If you’re a fan or are merely curious about the late Grammy award-winning jazz/blues singer and songwriter Amy Winehouse (1983-2011), and you’re able to get to San Francisco, you are in luck. After listening carefully to her music, there is no better way to understand the young woman behind the garish headlines than by visiting the Contemporary Jewish Museum’s detailed and remarkable exhibit, “Amy Winehouse: A Family Portrait,” which contains numerous personal artifacts and ephemera from Amy Winehouse’s youth and family. And by all means see the terrific documentary, “Amy,” which deftly explores Winehouse’s rise as a superstar and fall into drugs, illness and death at the age of 27.
The intimate exhibit at the Contemporary Jewish Museum (the CJM), which was donated by Amy’s brother, Alex, and the Winehouse family, was first shown at the London Jewish Museum, and then toured through several venues in Europe. To date, the CJM is the only U.S. venue showing such important developmental items as her family pictures, her list of “Songs on my Chill-Out tape” showing her musical influences, her glittery fashions, her records and her guitar.
One poignant and revealing item is her application to drama school in which she wrote, “I want people to hear my voice and just …… forget their trouble for five minutes. I want to be remembered for being an actress, a singer, for sell-out concerts, and West End and Broadway shows. For being ……. just me.”
A second related, much smaller exhibit at the CJM is “You Know I’m No Good,” in which the life and music of Amy Winehouse is explored by artists Jennie Ottinger, Jason Jägel and Rachel Harrison. Unfortunately these figurative works, squeezed into a little corner of the main Winehouse show are difficult to view properly and thus appear as an afterthought.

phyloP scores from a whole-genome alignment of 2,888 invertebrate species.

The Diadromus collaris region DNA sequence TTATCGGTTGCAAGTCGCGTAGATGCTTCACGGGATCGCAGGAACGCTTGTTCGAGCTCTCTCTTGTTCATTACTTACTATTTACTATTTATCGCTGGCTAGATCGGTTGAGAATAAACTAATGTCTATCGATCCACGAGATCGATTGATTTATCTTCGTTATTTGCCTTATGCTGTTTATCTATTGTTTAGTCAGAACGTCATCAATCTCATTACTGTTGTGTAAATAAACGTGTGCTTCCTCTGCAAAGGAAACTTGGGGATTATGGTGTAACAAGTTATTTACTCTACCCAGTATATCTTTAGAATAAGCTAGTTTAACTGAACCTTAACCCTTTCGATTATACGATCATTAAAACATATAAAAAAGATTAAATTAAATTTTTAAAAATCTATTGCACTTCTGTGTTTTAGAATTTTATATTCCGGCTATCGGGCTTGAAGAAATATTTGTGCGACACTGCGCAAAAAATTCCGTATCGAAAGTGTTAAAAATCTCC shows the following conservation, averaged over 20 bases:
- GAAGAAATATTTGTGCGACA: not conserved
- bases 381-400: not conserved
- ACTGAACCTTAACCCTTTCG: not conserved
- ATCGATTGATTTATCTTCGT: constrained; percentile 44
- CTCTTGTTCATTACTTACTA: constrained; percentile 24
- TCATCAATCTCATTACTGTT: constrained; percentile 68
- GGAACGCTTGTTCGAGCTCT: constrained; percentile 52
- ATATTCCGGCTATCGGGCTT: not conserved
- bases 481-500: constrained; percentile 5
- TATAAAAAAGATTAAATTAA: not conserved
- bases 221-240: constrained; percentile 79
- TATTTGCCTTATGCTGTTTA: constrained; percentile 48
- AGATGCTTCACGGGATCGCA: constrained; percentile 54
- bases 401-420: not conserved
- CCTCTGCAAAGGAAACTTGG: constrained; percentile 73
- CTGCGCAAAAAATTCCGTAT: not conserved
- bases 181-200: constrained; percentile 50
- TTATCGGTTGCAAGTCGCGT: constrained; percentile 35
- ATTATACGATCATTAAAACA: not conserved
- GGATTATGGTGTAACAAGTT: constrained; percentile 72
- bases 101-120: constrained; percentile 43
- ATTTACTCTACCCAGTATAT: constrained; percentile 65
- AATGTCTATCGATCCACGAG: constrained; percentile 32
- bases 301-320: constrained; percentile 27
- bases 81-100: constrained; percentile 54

I wasn’t aware that the Winehouse family is Jewish; there are no obvious Jewish influences in Amy’s music. But through the displays at the CJM, one can see Amy’s Jewish roots beginning with her family’s immigration to London from Belarus in the late 19th century through her brother’s Bar Mitzvah. In the documentary, “Amy,” the last scene is of her Jewish funeral.
“Amy,” by talented writer/director Asif Kapadia (“Senna”) is an artfully made film, which uses archival footage and video clips from significant figures in Amy’s life who contribute their thoughts and recollections through voiceovers. This helps to create a humane and intimate chronology of Amy’s short, sad and very public life.
The film does give some weight to Amy’s earlier and happier days, but drags out the gruesome details of her drug days and death. At least twenty minutes of Amy’s downfall could have been cut without any continuity problems. But perhaps Kapadia wanted his audience to experience how her tragic downfall was augmented by the ever present paparazzi and the media that made her the butt of bad jokes.
The film exposes the deleterious influence on Amy of the two most important men in her life. Her husband, Blake Fielder-Civil, is presented as a user of drugs, Amy and her money. His mother recently admitted that she spent years covering up for her son and Amy. But for some reason, Amy was deeply attached to Fielder-Civil and couldn’t, or wouldn’t, take action to get away from him and their drug-infested life.
Amy’s father, Mitch, is seen as selfish and avaricious. He was an absentee father who only showed up again when the money started to roll in. In one scene, Amy has gone to St. Lucia for a badly needed rest, only to have Mitch show up with a camera crew. Just what Amy obviously didn’t need. And of course, there are the lyrics to her famous song “Rehab,” which includes the lines,
“And if my daddy thinks I’m fine Just try to make me go to rehab I won’t go, go, go”
“Rehab” is just one of the many autobiographical songs that Amy wrote herself. In the movie, while she sings her songs, we see subtitles of the lyrics on the screen, making it easy to understand the lyrics and their emotional relevance to her life.
Ultimately, what lingers after seeing the CJM’s “Amy Winehouse: A Family Portrait” and the documentary, “Amy,” is a great appreciation for Amy Winehouse’s enormous talent and the great sadness that she was taken from us so soon and died so young.